When a person is very good-natured he gets much pestered--a discovery which I daresay you have made, or anyhow will soon make; for I do want very much to know whether you have sown seed of any moss-roses, and whether the seedlings were moss-roses. (196/2. Moss-roses can be raised from seed ("Variation under Domestication," Edition II., Volume I., page 405.) Has a common rose produced by SEED a moss-rose?
If any light comes to you about very slight changes in the buds, pray have the kindness to illuminate me. I have cases of seven or eight varieties of the peach which have produced by "bud-variation" nectarines, and yet only one single case (in France) of a peach producing another closely similar peach (but later in ripening). How strange it is that a great change in the peach should occur not rarely and slighter changes apparently very rarely! How strange that no case seems recorded of new apples or pears or apricots by "bud-variation"! How ignorant we are! But with the many good observers now living our children's children will be less ignorant, and that is a comfort.
LETTER 197. TO T.H. HUXLEY. Down, January 7th .
Very many thanks for your letter, which has told me exactly what I wanted to know. I shall give up all thoughts of trying to get the book (197/1. Hackel's "Generelle Morphologie," 1866. See "Life and Letters," III., pages 67, 68.) translated, for I am well convinced that it would be hopeless without too great an outlay. I much regret this, as I should think the work would be useful, and I am sure it would be to me, as I shall never be able to wade through more than here and there a page of the original. To all people I cannot but think that the number of new terms would be a great evil. I must write to him. I suppose you know his address, but in case you do not, it is "to care of Signor Nicolaus Krohn, Madeira." I have sent the MS. of my big book (197/2. "The Variation of Animals and Plants under Domestication," 1868.), and horridly, disgustingly big it will be, to the printers, but I do not suppose it will be published, owing to Murray's idea on seasons, till next November. I am thinking of a chapter on Man, as there has lately been so much said on Natural Selection in relation to man. I have not seen the Duke's (or Dukelet's? how can you speak so of a living real Duke?) book, but must get it from Mudie, as you say he attacks us. (197/3. "The Reign of Law" (1867), by the late Duke of Argyll. See "Life and Letters," III., page 65.)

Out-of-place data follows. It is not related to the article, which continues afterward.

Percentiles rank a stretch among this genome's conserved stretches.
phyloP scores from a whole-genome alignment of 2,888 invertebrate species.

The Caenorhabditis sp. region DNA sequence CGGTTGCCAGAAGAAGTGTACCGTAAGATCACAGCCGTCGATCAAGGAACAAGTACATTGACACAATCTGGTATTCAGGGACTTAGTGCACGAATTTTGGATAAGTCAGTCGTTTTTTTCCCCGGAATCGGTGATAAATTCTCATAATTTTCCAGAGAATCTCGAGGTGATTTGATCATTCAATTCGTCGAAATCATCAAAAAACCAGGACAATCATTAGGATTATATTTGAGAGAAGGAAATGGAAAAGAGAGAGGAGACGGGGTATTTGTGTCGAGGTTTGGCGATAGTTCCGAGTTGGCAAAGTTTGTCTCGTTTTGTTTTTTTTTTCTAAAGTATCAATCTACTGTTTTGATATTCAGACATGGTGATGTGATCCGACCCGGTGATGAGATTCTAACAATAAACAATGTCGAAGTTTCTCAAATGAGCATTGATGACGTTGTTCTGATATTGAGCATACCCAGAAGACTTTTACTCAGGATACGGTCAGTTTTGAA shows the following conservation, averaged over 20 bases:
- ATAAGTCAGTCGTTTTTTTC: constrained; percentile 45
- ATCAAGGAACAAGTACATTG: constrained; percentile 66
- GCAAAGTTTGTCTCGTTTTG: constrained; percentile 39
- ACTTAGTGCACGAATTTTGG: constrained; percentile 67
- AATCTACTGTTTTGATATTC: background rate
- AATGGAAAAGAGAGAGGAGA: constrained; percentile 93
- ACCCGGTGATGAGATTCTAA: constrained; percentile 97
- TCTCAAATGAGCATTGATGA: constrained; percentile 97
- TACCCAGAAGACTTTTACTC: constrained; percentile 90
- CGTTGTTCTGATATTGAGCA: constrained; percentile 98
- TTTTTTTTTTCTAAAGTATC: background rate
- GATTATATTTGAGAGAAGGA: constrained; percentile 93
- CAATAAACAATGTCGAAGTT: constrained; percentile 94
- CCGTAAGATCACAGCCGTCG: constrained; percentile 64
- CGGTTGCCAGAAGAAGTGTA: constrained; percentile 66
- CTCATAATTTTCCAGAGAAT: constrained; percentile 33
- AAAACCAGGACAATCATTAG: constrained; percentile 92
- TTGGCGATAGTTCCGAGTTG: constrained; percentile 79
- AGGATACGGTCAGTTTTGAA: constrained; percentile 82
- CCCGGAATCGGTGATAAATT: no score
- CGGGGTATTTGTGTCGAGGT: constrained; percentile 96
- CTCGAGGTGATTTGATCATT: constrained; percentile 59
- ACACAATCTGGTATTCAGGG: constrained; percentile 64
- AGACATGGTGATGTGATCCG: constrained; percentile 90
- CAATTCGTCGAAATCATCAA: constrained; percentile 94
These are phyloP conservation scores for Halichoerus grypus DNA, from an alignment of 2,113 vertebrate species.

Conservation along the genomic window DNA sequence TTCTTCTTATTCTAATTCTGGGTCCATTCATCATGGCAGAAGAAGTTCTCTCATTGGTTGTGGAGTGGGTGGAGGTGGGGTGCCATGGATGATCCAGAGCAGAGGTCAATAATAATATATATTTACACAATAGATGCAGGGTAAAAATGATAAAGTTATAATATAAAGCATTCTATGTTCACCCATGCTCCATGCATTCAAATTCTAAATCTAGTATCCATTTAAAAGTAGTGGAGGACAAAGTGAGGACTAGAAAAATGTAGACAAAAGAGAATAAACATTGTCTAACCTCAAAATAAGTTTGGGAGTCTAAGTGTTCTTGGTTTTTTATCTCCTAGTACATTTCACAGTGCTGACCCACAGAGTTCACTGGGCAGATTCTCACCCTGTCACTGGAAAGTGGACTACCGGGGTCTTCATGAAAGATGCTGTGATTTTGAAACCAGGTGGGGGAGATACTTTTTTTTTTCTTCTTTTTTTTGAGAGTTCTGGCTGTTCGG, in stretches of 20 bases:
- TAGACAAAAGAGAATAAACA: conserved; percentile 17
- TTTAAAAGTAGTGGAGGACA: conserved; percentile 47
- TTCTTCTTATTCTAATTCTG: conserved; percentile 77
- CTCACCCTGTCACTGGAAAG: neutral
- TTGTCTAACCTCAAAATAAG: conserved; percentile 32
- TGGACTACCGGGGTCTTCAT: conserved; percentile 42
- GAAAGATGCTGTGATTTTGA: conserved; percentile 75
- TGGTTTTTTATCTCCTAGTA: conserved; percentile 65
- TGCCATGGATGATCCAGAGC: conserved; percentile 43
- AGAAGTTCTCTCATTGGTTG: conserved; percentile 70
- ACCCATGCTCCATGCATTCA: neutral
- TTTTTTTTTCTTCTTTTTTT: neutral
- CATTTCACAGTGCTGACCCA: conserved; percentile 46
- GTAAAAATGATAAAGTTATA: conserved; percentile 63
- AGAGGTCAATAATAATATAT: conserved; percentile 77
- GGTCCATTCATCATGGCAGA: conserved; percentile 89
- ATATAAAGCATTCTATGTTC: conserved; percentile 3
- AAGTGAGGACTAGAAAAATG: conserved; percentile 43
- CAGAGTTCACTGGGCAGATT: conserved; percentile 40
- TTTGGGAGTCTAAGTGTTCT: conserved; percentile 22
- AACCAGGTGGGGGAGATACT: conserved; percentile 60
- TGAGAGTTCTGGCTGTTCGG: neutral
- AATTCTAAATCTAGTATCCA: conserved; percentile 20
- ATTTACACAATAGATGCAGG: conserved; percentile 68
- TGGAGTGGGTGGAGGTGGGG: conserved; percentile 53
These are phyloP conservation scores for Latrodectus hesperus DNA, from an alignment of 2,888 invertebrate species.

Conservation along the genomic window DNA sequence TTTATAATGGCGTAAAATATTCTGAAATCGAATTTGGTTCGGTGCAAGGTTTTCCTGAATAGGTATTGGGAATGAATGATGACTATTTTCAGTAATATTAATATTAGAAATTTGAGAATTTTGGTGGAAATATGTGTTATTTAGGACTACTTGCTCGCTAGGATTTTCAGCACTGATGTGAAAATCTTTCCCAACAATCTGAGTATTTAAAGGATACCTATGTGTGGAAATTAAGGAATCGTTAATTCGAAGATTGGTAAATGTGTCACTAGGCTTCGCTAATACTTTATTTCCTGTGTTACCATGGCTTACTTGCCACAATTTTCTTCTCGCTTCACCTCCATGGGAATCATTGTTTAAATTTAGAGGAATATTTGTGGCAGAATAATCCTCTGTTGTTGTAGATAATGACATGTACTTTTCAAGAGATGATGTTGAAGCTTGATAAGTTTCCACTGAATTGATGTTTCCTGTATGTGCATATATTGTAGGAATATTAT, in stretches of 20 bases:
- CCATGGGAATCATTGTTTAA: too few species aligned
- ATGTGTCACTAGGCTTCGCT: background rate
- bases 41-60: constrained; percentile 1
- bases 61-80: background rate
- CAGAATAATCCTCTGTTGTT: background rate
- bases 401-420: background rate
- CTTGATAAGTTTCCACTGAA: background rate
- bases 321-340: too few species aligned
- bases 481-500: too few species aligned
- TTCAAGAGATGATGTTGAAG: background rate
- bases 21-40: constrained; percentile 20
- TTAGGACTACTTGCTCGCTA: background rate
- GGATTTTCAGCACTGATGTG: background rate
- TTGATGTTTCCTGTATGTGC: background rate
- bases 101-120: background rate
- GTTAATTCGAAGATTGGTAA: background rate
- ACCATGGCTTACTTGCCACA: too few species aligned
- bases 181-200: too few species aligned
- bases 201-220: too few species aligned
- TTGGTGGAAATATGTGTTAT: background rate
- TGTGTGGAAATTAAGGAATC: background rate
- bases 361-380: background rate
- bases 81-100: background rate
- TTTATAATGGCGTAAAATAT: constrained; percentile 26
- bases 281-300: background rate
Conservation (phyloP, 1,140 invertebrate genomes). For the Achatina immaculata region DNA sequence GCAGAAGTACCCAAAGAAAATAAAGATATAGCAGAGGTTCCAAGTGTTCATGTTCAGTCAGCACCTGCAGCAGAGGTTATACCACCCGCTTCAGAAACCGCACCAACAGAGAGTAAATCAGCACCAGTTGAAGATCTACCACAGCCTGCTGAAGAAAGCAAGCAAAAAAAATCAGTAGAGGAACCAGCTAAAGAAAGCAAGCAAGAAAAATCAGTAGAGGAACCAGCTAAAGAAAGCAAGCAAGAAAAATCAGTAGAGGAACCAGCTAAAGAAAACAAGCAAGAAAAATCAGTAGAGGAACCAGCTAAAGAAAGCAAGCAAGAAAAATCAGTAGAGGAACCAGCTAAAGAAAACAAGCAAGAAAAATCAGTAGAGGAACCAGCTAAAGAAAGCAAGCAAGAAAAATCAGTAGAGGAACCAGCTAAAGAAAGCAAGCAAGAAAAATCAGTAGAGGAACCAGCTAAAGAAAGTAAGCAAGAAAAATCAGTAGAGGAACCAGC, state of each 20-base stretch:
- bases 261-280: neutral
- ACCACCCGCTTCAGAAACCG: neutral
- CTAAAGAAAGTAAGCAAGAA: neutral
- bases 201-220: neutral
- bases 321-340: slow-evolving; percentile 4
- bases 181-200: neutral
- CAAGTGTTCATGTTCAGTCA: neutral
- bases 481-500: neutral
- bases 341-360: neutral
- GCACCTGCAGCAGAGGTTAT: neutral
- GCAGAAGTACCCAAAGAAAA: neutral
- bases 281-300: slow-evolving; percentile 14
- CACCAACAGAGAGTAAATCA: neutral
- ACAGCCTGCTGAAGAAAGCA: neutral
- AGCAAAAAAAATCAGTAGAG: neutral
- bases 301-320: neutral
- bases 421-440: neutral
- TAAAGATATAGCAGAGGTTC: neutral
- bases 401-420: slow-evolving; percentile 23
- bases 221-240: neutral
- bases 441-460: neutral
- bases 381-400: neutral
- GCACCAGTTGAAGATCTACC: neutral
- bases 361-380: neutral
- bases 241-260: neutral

P.S.--Nature never made species mutually sterile by selection, nor will men.
LETTER 197. TO E. HACKEL. Down, January 8th .
I received some weeks ago your great work (198/1. "Generelle Morphologie," 1866.); I have read several parts, but I am too poor a German scholar and the book is too large for me to read it all. I cannot tell you how much I regret this, for I am sure that nearly the whole would interest me greatly, and I have already found several parts very useful, such as the discussion on cells and on the different forms of reproduction. I feel sure, after considering the subject deliberately and after consulting with Huxley, that it would be hopeless to endeavour to get a publisher to print an English translation; the work is too profound and too long for our English countrymen. The number of new terms would also, I am sure, tell much against its sale; and, indeed, I wish for my own sake that you had printed a glossary of all the new terms which you use. I fully expect that your book will be highly successful in Germany, and the manner in which you often refer to me in your text, and your dedication and the title, I shall always look at as one of the greatest honours conferred on me during my life. (198/2. As regards the dedication and title this seems a strong expression. The title is "Generelle Morphologie der Organismen. Allgemeine Grundzuge der organischen Formen-Wissenschaft mechanisch begrundet durch die von Charles Darwin reformirte Descendenz-Theorie." The dedication of the second volume is "Den Begrundern der Descendenz-Theorie, den denkenden Naturforschern, Charles Darwin, Wolfgang Goethe, Jean Lamarck widmet diese Grundzuge der Allgemeinen Entwickelungsgeschichte in vorzuglicher Verehrung, der Verfasser.")
I sincerely hope that you have had a prosperous expedition, and have met with many new and interesting animals. If you have spare time I should much like to hear what you have been doing and observing. As for myself, I have sent the MS. of my book on domestic animals, etc., to the printers. It turns out to be much too large; it will not be published, I suppose, until next November. I find that we have discussed several of the same subjects, and I think we agree on most points fairly well. I have lately heard several times from Fritz Muller, but he seems now chiefly to be working on plants. I often think of your visit to this house, which I enjoyed extremely, and it will ever be to me a real pleasure to remember our acquaintance. From what I heard in London I think you made many friends there. Shall you return through England? If so, and you can spare the time, we shall all be delighted to see you here again.